SOP: This is where you will set your expectations and deliverables for the client. Remember, promises are a debt so be prepared when your client looks for you to pay up. It is crucial that you are not only involved in the creation of the SOP but also that you help your client understand it while keeping customer service accountable.
Ecosystem: With so many companies doing content marketing, make sure to get your clients engaged with the brand. If you have a newsletter, ask to sign them up. If you have relevant learning tools, share and direct them to those. Use the add values that all sides of the house create.
Communications calendar: Set a communications schedule in your CRM and follow through. When it comes to your first shipment or product use, be involved in the process. Make sure to contact the client as a new shipment is moving, after delivery and after first billing 30 days later. These early touch points are crucial. Many customer service teams will encounter issues on the first shipment. It is crucial for you to close the gap and get the client and operations on the same page.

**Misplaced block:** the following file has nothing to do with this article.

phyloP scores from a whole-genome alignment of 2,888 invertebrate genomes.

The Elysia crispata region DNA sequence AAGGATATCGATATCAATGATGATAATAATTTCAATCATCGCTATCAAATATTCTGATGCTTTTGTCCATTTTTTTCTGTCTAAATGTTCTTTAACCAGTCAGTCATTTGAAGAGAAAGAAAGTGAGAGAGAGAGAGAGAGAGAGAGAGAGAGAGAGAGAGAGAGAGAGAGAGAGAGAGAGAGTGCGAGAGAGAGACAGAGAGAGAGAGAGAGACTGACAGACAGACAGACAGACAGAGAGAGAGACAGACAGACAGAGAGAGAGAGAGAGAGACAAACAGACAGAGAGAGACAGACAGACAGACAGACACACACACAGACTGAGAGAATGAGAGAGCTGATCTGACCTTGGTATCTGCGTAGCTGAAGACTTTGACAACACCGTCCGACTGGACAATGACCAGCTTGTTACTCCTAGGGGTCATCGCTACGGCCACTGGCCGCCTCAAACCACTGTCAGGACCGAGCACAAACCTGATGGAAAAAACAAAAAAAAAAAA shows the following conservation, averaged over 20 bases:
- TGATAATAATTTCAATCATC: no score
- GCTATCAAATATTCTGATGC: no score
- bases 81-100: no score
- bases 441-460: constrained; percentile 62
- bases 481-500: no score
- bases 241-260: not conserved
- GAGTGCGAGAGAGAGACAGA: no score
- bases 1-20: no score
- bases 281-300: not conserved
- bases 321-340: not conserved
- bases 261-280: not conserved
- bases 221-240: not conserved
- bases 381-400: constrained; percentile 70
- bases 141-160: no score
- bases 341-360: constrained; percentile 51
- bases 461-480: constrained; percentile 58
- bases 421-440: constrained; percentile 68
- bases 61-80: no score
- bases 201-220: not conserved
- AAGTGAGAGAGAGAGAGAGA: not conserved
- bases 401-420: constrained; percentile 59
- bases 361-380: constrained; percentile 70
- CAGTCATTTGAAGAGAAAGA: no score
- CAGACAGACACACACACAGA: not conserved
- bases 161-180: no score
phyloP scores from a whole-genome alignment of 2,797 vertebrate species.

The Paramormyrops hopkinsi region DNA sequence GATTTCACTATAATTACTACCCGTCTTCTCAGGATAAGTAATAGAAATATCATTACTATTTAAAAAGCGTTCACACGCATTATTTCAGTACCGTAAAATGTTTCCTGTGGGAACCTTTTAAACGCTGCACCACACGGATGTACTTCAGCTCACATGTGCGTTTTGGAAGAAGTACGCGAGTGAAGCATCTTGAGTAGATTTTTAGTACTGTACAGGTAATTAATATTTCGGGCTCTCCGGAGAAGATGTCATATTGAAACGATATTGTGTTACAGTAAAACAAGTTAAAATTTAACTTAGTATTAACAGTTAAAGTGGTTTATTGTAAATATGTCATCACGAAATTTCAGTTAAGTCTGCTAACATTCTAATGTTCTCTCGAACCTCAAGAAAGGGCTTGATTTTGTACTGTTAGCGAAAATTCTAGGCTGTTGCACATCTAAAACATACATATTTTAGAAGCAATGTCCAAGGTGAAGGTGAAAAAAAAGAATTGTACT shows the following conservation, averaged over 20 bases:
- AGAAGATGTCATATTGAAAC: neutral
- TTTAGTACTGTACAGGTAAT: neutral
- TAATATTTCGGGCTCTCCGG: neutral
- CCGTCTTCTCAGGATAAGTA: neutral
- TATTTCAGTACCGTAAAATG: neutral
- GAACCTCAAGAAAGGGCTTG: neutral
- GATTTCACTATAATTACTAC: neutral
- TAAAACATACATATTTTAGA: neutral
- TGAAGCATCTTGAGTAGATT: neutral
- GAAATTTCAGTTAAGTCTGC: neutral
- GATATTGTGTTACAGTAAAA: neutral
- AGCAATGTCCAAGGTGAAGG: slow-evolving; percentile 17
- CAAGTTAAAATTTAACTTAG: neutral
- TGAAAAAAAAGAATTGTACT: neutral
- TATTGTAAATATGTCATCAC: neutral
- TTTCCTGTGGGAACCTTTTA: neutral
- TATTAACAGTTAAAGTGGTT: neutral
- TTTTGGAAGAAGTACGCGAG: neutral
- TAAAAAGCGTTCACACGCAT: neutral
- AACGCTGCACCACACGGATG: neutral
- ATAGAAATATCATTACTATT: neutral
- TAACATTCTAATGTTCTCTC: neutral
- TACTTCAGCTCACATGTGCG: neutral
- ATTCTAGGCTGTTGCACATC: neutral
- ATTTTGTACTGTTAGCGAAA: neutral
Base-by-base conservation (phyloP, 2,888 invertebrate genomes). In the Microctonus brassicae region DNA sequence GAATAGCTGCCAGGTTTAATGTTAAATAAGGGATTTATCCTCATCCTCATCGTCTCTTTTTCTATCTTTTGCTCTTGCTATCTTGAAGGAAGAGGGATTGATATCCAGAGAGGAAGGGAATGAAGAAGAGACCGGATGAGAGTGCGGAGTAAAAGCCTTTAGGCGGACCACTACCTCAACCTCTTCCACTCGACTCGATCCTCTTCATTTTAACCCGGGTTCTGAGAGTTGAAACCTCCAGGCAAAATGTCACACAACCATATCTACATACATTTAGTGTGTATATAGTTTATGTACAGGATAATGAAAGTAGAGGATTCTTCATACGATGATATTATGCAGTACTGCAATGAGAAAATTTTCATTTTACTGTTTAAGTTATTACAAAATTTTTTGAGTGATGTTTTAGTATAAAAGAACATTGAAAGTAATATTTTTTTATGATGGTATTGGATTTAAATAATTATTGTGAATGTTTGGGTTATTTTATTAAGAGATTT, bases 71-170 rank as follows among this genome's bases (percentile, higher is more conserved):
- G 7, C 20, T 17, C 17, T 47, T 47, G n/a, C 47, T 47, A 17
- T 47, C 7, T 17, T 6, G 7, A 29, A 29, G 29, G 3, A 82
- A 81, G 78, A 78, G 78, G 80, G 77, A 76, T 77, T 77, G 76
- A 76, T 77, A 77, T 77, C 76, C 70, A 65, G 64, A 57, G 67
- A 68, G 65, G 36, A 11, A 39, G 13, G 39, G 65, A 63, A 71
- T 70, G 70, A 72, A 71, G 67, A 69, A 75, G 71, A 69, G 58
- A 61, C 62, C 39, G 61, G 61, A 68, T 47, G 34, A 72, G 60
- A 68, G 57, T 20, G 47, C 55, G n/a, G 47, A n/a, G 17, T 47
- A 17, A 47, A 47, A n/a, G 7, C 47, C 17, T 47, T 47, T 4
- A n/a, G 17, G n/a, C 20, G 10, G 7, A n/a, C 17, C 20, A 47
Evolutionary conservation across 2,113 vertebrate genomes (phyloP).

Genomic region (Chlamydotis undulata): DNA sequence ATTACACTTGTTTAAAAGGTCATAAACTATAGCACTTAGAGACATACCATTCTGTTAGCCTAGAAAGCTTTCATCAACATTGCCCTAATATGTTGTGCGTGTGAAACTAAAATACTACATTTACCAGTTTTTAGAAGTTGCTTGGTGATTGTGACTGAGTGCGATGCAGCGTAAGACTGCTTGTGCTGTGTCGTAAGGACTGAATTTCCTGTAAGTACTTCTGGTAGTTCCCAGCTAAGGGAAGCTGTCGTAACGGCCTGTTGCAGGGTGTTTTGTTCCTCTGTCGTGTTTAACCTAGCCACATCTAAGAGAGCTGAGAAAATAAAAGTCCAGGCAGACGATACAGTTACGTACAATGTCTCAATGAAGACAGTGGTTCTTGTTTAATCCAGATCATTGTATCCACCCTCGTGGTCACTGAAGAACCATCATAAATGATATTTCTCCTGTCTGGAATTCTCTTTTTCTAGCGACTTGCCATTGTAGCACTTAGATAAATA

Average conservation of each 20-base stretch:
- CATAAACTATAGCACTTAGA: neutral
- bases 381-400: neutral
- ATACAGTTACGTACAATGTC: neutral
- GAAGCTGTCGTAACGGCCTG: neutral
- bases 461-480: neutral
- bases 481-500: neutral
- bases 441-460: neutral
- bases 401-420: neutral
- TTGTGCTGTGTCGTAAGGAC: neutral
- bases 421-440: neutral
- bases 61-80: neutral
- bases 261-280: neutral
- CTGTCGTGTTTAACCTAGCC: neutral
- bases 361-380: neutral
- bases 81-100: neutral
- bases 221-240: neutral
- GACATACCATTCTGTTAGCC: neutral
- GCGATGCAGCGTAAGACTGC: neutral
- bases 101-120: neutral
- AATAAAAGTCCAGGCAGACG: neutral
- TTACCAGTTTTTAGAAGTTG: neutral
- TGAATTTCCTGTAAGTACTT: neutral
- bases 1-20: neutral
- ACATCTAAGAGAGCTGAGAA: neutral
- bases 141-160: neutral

Upsell: Now that you’ve landed the account, handled some shipments and built some trust, consider areas of upsell that would benefit your client. If they trust your service, they’ll be more receptive to offerings they may have wanted to wait and see on. Don’t forget your early notes!
Cross sell: Sales people would love to get their clients to use every relevant and irrelevant service they offer. As you understand the account and build the relationship, start working toward ways to get buy-in for those added services. Say you’re a global 3PL and you landed the customer’s brokerage business but couldn’t secure the transportation. That’s great — you’ll take it. It may not be worth fighting for the cross sell at jump street.
Once they are onboarded, and if your service is working, why not explore opportunities to reduce POCs and partner companies for a client? Don’t forget your early notes; go back and try to sell the transportation, SaaS or other services now that the account is more mature.
Satisfaction: Survey your accounts to find out what is and what isn’t working. Follow the accounts and customers on LinkedIn/social media and see what they’re talking about. Positively engage them without being too creepy. Make note of subtweets and complaints. Send a card at key times.